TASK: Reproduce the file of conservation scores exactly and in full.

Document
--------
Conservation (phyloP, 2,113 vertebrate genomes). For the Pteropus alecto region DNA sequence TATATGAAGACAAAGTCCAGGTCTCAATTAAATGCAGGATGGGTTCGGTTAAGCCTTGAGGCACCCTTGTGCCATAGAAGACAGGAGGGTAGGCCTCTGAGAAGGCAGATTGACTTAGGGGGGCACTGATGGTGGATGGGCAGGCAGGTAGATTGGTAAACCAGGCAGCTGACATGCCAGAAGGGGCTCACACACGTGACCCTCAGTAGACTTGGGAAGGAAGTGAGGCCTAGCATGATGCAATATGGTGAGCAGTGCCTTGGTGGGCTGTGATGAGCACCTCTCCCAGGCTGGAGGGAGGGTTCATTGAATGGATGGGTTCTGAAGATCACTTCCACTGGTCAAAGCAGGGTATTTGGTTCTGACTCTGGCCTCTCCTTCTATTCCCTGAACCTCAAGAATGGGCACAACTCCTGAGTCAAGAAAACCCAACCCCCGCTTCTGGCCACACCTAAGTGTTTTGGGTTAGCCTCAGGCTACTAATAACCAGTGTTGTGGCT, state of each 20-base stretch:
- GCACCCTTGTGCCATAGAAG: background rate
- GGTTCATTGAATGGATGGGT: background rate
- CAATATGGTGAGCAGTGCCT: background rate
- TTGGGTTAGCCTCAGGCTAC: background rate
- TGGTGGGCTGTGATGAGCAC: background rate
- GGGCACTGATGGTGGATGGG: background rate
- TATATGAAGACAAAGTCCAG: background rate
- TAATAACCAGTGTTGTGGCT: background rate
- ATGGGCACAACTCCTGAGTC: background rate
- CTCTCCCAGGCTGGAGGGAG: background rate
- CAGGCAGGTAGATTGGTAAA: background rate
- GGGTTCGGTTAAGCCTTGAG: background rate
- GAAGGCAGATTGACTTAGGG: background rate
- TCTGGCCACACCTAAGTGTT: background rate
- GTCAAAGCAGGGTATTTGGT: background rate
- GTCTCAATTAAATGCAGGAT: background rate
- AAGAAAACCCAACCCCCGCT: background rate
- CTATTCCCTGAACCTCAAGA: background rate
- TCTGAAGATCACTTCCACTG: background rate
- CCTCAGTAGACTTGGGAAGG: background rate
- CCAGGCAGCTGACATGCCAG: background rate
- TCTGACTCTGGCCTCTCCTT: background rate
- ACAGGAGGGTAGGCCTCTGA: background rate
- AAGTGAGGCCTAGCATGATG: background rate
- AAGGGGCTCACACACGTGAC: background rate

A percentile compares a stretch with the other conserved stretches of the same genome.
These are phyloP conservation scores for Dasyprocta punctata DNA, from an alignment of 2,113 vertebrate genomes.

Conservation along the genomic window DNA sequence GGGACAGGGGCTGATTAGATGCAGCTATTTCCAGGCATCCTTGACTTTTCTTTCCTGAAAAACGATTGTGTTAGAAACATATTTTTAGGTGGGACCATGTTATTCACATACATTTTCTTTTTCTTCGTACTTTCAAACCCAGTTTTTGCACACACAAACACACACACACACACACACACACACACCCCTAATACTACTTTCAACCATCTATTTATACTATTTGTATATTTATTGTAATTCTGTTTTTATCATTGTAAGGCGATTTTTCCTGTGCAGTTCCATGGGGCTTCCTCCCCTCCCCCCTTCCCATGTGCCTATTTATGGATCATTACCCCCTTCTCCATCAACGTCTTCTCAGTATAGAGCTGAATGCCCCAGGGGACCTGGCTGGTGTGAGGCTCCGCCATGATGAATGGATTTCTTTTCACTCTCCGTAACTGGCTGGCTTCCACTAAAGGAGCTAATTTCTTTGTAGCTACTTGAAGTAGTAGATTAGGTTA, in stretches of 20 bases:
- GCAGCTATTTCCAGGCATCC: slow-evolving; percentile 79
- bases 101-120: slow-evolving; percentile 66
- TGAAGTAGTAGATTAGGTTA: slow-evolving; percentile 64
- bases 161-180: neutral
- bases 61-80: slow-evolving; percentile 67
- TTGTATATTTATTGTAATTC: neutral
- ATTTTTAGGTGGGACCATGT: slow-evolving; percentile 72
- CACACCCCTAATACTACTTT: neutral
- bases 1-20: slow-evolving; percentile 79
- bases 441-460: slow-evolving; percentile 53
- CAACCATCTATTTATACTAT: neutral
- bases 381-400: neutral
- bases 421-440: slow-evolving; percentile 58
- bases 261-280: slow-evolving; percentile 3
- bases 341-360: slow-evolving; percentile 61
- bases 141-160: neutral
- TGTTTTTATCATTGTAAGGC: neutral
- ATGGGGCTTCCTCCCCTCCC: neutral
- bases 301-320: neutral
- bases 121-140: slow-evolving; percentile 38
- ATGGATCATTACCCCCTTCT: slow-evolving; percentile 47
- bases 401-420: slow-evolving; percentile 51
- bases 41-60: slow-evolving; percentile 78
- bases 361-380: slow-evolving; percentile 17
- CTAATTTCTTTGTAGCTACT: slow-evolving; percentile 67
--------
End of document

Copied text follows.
Conservation (phyloP, 2,113 vertebrate genomes). For the Pteropus alecto region DNA sequence TATATGAAGACAAAGTCCAGGTCTCAATTAAATGCAGGATGGGTTCGGTTAAGCCTTGAGGCACCCTTGTGCCATAGAAGACAGGAGGGTAGGCCTCTGAGAAGGCAGATTGACTTAGGGGGGCACTGATGGTGGATGGGCAGGCAGGTAGATTGGTAAACCAGGCAGCTGACATGCCAGAAGGGGCTCACACACGTGACCCTCAGTAGACTTGGGAAGGAAGTGAGGCCTAGCATGATGCAATATGGTGAGCAGTGCCTTGGTGGGCTGTGATGAGCACCTCTCCCAGGCTGGAGGGAGGGTTCATTGAATGGATGGGTTCTGAAGATCACTTCCACTGGTCAAAGCAGGGTATTTGGTTCTGACTCTGGCCTCTCCTTCTATTCCCTGAACCTCAAGAATGGGCACAACTCCTGAGTCAAGAAAACCCAACCCCCGCTTCTGGCCACACCTAAGTGTTTTGGGTTAGCCTCAGGCTACTAATAACCAGTGTTGTGGCT, state of each 20-base stretch:
- GCACCCTTGTGCCATAGAAG: background rate
- GGTTCATTGAATGGATGGGT: background rate
- CAATATGGTGAGCAGTGCCT: background rate
- TTGGGTTAGCCTCAGGCTAC: background rate
- TGGTGGGCTGTGATGAGCAC: background rate
- GGGCACTGATGGTGGATGGG: background rate
- TATATGAAGACAAAGTCCAG: background rate
- TAATAACCAGTGTTGTGGCT: background rate
- ATGGGCACAACTCCTGAGTC: background rate
- CTCTCCCAGGCTGGAGGGAG: background rate
- CAGGCAGGTAGATTGGTAAA: background rate
- GGGTTCGGTTAAGCCTTGAG: background rate
- GAAGGCAGATTGACTTAGGG: background rate
- TCTGGCCACACCTAAGTGTT: background rate
- GTCAAAGCAGGGTATTTGGT: background rate
- GTCTCAATTAAATGCAGGAT: background rate
- AAGAAAACCCAACCCCCGCT: background rate
- CTATTCCCTGAACCTCAAGA: background rate
- TCTGAAGATCACTTCCACTG: background rate
- CCTCAGTAGACTTGGGAAGG: background rate
- CCAGGCAGCTGACATGCCAG: background rate
- TCTGACTCTGGCCTCTCCTT: background rate
- ACAGGAGGGTAGGCCTCTGA: background rate
- AAGTGAGGCCTAGCATGATG: background rate
- AAGGGGCTCACACACGTGAC: background rate

A percentile compares a stretch with the other conserved stretches of the same genome.
These are phyloP conservation scores for Dasyprocta punctata DNA, from an alignment of 2,113 vertebrate genomes.

Conservation along the genomic window DNA sequence GGGACAGGGGCTGATTAGATGCAGCTATTTCCAGGCATCCTTGACTTTTCTTTCCTGAAAAACGATTGTGTTAGAAACATATTTTTAGGTGGGACCATGTTATTCACATACATTTTCTTTTTCTTCGTACTTTCAAACCCAGTTTTTGCACACACAAACACACACACACACACACACACACACACCCCTAATACTACTTTCAACCATCTATTTATACTATTTGTATATTTATTGTAATTCTGTTTTTATCATTGTAAGGCGATTTTTCCTGTGCAGTTCCATGGGGCTTCCTCCCCTCCCCCCTTCCCATGTGCCTATTTATGGATCATTACCCCCTTCTCCATCAACGTCTTCTCAGTATAGAGCTGAATGCCCCAGGGGACCTGGCTGGTGTGAGGCTCCGCCATGATGAATGGATTTCTTTTCACTCTCCGTAACTGGCTGGCTTCCACTAAAGGAGCTAATTTCTTTGTAGCTACTTGAAGTAGTAGATTAGGTTA, in stretches of 20 bases:
- GCAGCTATTTCCAGGCATCC: slow-evolving; percentile 79
- bases 101-120: slow-evolving; percentile 66
- TGAAGTAGTAGATTAGGTTA: slow-evolving; percentile 64
- bases 161-180: neutral
- bases 61-80: slow-evolving; percentile 67
- TTGTATATTTATTGTAATTC: neutral
- ATTTTTAGGTGGGACCATGT: slow-evolving; percentile 72
- CACACCCCTAATACTACTTT: neutral
- bases 1-20: slow-evolving; percentile 79
- bases 441-460: slow-evolving; percentile 53
- CAACCATCTATTTATACTAT: neutral
- bases 381-400: neutral
- bases 421-440: slow-evolving; percentile 58
- bases 261-280: slow-evolving; percentile 3
- bases 341-360: slow-evolving; percentile 61
- bases 141-160: neutral
- TGTTTTTATCATTGTAAGGC: neutral
- ATGGGGCTTCCTCCCCTCCC: neutral
- bases 301-320: neutral
- bases 121-140: slow-evolving; percentile 38
- ATGGATCATTACCCCCTTCT: slow-evolving; percentile 47
- bases 401-420: slow-evolving; percentile 51
- bases 41-60: slow-evolving; percentile 78
- bases 361-380: slow-evolving; percentile 17
- CTAATTTCTTTGTAGCTACT: slow-evolving; percentile 67